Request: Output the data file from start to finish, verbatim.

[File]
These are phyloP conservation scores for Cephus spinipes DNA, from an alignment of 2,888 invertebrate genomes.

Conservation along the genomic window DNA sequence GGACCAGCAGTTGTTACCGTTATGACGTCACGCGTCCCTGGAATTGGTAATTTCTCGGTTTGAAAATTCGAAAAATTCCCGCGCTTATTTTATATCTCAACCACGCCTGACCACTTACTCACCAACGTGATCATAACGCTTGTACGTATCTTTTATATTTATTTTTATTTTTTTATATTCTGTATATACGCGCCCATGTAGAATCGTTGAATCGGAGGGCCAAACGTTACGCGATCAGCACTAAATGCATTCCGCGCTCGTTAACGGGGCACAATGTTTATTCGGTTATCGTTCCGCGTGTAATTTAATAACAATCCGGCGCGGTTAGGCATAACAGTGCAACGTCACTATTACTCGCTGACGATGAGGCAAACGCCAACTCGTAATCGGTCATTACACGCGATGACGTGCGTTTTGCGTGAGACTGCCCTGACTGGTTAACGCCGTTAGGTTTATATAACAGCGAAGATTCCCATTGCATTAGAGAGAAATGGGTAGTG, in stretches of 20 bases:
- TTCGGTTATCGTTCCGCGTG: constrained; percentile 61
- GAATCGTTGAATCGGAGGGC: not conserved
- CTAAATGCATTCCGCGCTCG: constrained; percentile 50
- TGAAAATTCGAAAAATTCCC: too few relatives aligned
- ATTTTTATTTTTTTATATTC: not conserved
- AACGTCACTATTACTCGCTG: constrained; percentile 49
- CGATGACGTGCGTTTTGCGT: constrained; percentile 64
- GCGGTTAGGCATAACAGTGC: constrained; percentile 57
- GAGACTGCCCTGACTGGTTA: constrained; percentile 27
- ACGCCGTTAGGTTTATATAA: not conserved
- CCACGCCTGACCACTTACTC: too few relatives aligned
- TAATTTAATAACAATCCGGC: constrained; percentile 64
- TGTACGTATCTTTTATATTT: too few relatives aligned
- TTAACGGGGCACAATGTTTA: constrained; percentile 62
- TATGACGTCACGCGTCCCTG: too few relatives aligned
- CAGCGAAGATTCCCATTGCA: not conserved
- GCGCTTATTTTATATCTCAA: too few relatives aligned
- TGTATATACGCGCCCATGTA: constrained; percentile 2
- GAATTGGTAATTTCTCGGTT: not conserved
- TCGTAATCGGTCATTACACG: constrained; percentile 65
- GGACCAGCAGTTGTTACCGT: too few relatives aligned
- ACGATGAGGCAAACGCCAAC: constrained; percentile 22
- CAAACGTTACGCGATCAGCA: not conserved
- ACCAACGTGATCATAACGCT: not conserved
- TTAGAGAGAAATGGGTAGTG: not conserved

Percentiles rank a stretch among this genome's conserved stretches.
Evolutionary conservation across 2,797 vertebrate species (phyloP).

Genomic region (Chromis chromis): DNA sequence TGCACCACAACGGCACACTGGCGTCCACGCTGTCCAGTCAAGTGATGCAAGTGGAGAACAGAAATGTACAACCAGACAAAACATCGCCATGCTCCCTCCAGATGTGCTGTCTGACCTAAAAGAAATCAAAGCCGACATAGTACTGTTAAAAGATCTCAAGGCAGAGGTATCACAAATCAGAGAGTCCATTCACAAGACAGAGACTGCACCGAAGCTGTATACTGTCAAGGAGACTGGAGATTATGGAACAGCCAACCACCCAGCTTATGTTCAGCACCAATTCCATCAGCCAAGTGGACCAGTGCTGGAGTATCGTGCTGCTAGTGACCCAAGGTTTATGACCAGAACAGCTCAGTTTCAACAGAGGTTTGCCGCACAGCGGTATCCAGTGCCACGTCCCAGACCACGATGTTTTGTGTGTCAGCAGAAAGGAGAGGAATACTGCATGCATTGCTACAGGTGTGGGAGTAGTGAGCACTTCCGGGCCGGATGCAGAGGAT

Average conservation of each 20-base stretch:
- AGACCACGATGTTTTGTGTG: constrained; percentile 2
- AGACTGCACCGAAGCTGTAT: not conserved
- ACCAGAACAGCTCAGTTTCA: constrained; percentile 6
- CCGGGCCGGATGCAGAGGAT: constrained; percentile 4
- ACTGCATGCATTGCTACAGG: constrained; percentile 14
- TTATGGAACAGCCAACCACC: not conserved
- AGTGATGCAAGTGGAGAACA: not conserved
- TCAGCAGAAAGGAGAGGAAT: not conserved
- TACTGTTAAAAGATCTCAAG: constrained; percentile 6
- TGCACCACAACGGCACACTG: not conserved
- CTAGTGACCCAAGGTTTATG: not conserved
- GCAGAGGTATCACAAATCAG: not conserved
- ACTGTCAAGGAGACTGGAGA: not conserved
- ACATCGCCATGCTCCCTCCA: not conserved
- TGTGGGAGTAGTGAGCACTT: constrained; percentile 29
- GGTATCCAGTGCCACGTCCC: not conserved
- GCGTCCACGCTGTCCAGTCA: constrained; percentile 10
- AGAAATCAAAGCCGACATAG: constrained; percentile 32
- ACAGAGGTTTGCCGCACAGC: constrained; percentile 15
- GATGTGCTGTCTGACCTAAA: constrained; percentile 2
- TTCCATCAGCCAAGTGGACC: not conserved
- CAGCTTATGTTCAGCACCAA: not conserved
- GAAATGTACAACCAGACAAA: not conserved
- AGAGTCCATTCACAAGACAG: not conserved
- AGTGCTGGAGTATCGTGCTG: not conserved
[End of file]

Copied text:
These are phyloP conservation scores for Cephus spinipes DNA, from an alignment of 2,888 invertebrate genomes.

Conservation along the genomic window DNA sequence GGACCAGCAGTTGTTACCGTTATGACGTCACGCGTCCCTGGAATTGGTAATTTCTCGGTTTGAAAATTCGAAAAATTCCCGCGCTTATTTTATATCTCAACCACGCCTGACCACTTACTCACCAACGTGATCATAACGCTTGTACGTATCTTTTATATTTATTTTTATTTTTTTATATTCTGTATATACGCGCCCATGTAGAATCGTTGAATCGGAGGGCCAAACGTTACGCGATCAGCACTAAATGCATTCCGCGCTCGTTAACGGGGCACAATGTTTATTCGGTTATCGTTCCGCGTGTAATTTAATAACAATCCGGCGCGGTTAGGCATAACAGTGCAACGTCACTATTACTCGCTGACGATGAGGCAAACGCCAACTCGTAATCGGTCATTACACGCGATGACGTGCGTTTTGCGTGAGACTGCCCTGACTGGTTAACGCCGTTAGGTTTATATAACAGCGAAGATTCCCATTGCATTAGAGAGAAATGGGTAGTG, in stretches of 20 bases:
- TTCGGTTATCGTTCCGCGTG: constrained; percentile 61
- GAATCGTTGAATCGGAGGGC: not conserved
- CTAAATGCATTCCGCGCTCG: constrained; percentile 50
- TGAAAATTCGAAAAATTCCC: too few relatives aligned
- ATTTTTATTTTTTTATATTC: not conserved
- AACGTCACTATTACTCGCTG: constrained; percentile 49
- CGATGACGTGCGTTTTGCGT: constrained; percentile 64
- GCGGTTAGGCATAACAGTGC: constrained; percentile 57
- GAGACTGCCCTGACTGGTTA: constrained; percentile 27
- ACGCCGTTAGGTTTATATAA: not conserved
- CCACGCCTGACCACTTACTC: too few relatives aligned
- TAATTTAATAACAATCCGGC: constrained; percentile 64
- TGTACGTATCTTTTATATTT: too few relatives aligned
- TTAACGGGGCACAATGTTTA: constrained; percentile 62
- TATGACGTCACGCGTCCCTG: too few relatives aligned
- CAGCGAAGATTCCCATTGCA: not conserved
- GCGCTTATTTTATATCTCAA: too few relatives aligned
- TGTATATACGCGCCCATGTA: constrained; percentile 2
- GAATTGGTAATTTCTCGGTT: not conserved
- TCGTAATCGGTCATTACACG: constrained; percentile 65
- GGACCAGCAGTTGTTACCGT: too few relatives aligned
- ACGATGAGGCAAACGCCAAC: constrained; percentile 22
- CAAACGTTACGCGATCAGCA: not conserved
- ACCAACGTGATCATAACGCT: not conserved
- TTAGAGAGAAATGGGTAGTG: not conserved

Percentiles rank a stretch among this genome's conserved stretches.
Evolutionary conservation across 2,797 vertebrate species (phyloP).

Genomic region (Chromis chromis): DNA sequence TGCACCACAACGGCACACTGGCGTCCACGCTGTCCAGTCAAGTGATGCAAGTGGAGAACAGAAATGTACAACCAGACAAAACATCGCCATGCTCCCTCCAGATGTGCTGTCTGACCTAAAAGAAATCAAAGCCGACATAGTACTGTTAAAAGATCTCAAGGCAGAGGTATCACAAATCAGAGAGTCCATTCACAAGACAGAGACTGCACCGAAGCTGTATACTGTCAAGGAGACTGGAGATTATGGAACAGCCAACCACCCAGCTTATGTTCAGCACCAATTCCATCAGCCAAGTGGACCAGTGCTGGAGTATCGTGCTGCTAGTGACCCAAGGTTTATGACCAGAACAGCTCAGTTTCAACAGAGGTTTGCCGCACAGCGGTATCCAGTGCCACGTCCCAGACCACGATGTTTTGTGTGTCAGCAGAAAGGAGAGGAATACTGCATGCATTGCTACAGGTGTGGGAGTAGTGAGCACTTCCGGGCCGGATGCAGAGGAT

Average conservation of each 20-base stretch:
- AGACCACGATGTTTTGTGTG: constrained; percentile 2
- AGACTGCACCGAAGCTGTAT: not conserved
- ACCAGAACAGCTCAGTTTCA: constrained; percentile 6
- CCGGGCCGGATGCAGAGGAT: constrained; percentile 4
- ACTGCATGCATTGCTACAGG: constrained; percentile 14
- TTATGGAACAGCCAACCACC: not conserved
- AGTGATGCAAGTGGAGAACA: not conserved
- TCAGCAGAAAGGAGAGGAAT: not conserved
- TACTGTTAAAAGATCTCAAG: constrained; percentile 6
- TGCACCACAACGGCACACTG: not conserved
- CTAGTGACCCAAGGTTTATG: not conserved
- GCAGAGGTATCACAAATCAG: not conserved
- ACTGTCAAGGAGACTGGAGA: not conserved
- ACATCGCCATGCTCCCTCCA: not conserved
- TGTGGGAGTAGTGAGCACTT: constrained; percentile 29
- GGTATCCAGTGCCACGTCCC: not conserved
- GCGTCCACGCTGTCCAGTCA: constrained; percentile 10
- AGAAATCAAAGCCGACATAG: constrained; percentile 32
- ACAGAGGTTTGCCGCACAGC: constrained; percentile 15
- GATGTGCTGTCTGACCTAAA: constrained; percentile 2
- TTCCATCAGCCAAGTGGACC: not conserved
- CAGCTTATGTTCAGCACCAA: not conserved
- GAAATGTACAACCAGACAAA: not conserved
- AGAGTCCATTCACAAGACAG: not conserved
- AGTGCTGGAGTATCGTGCTG: not conserved